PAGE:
Irish cattlemen penalised

THE IRISH Cattle and Sheep Farmers‘ Association says proposed cross-compliance penalties are unacceptable, unfair and the system must be rebalanced towards farmers.

Under the proposal, penalties will be points-based, where forgetting to sign a cattle passport, for instance, would cost three points.

Only 11 points would be required before a farm was docked 1% of its entire single farm payment.

The penalty would increase to 3% after 30 points and 5% after 50. “The principle of penalty points doesn’t bother us at all, but they must be reasonable.”

ICSA president Malcolm Thompson said: “What is proposed is a Draconian system that will lead to severe penalties for even the most trivial of clerical errors, such as failure to sign an animal passport.”

A spokesman for the Irish government‘s Department of Agriculture said no final decisions had yet been taken.

“We want a system that is fair but complies with our obligations to EU auditors.”

ICSA is proposing that farmers who regularly meet 95% of various administrative targets, like cattle tagging and updating herd registers, should receive credits that could be used to offset against penalty points.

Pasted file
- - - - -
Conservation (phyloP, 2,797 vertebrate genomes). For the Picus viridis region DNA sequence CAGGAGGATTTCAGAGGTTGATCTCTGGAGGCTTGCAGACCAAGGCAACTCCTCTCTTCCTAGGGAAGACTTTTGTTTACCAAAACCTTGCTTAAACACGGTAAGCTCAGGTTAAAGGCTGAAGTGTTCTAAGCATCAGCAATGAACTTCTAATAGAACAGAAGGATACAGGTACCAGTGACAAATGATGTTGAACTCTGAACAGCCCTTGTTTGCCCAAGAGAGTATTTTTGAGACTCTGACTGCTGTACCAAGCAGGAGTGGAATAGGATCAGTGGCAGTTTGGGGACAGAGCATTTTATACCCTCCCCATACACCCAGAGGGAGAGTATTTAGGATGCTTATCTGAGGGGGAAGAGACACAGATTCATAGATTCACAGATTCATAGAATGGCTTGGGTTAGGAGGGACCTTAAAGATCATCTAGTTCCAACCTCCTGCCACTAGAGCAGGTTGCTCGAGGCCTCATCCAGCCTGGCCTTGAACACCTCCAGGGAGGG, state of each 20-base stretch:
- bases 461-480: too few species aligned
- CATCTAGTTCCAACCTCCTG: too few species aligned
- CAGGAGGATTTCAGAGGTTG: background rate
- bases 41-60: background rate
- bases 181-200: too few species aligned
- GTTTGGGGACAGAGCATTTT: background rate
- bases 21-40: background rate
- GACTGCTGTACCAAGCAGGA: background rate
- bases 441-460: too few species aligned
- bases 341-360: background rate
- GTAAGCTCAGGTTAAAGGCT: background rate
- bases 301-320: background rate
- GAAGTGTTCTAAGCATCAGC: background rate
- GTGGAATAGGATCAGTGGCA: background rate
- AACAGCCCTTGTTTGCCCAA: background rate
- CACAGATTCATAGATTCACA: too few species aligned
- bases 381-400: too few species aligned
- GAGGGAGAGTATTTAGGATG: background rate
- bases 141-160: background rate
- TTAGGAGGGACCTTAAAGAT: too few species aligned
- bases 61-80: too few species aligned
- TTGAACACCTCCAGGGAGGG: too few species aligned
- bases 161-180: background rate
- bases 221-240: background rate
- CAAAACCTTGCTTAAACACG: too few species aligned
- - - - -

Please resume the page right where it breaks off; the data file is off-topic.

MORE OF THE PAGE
In the UK, there are no plans for a points-based system of penalties.

Andrew Clark, head of policy services at the NFU, said Brussels already allowed some flexibility by stating that bodies monitoring compliance, like the Rural Payments Agency, need not apply sanctions unless there was a significant infringement of the rules.

A DEFRA spokesman said: “For some very minor or technical breaches, farmers will not be penalised in the first instance.”

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